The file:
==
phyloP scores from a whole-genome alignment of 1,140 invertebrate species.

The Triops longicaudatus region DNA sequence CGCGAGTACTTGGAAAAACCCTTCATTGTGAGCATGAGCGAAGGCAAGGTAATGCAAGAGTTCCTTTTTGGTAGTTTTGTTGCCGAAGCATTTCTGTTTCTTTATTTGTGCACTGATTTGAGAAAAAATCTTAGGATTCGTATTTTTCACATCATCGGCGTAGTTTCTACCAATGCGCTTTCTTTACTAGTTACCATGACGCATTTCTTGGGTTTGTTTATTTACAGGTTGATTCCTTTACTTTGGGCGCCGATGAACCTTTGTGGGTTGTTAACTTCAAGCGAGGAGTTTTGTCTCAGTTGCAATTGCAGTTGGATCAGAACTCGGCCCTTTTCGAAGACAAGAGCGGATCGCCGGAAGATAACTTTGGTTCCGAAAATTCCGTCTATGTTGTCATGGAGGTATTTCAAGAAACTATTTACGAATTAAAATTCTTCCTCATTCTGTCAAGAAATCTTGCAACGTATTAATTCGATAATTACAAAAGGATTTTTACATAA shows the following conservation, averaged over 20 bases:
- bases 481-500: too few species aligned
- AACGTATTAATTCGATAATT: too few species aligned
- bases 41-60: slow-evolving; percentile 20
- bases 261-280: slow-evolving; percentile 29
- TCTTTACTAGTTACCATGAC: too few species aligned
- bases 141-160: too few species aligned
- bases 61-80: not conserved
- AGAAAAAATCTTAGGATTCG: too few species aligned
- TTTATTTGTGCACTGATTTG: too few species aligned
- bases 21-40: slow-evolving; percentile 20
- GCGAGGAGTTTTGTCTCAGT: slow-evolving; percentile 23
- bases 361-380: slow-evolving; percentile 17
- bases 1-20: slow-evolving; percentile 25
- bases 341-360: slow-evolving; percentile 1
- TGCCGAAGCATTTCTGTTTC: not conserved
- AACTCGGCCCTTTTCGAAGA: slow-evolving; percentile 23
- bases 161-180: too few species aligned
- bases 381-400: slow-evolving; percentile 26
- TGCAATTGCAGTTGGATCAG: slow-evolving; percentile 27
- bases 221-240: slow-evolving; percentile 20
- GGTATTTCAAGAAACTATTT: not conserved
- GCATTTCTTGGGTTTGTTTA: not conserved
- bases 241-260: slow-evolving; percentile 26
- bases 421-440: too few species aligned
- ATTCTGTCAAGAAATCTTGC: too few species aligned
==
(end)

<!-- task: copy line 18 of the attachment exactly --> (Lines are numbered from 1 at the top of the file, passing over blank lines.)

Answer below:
- AACTCGGCCCTTTTCGAAGA: slow-evolving; percentile 23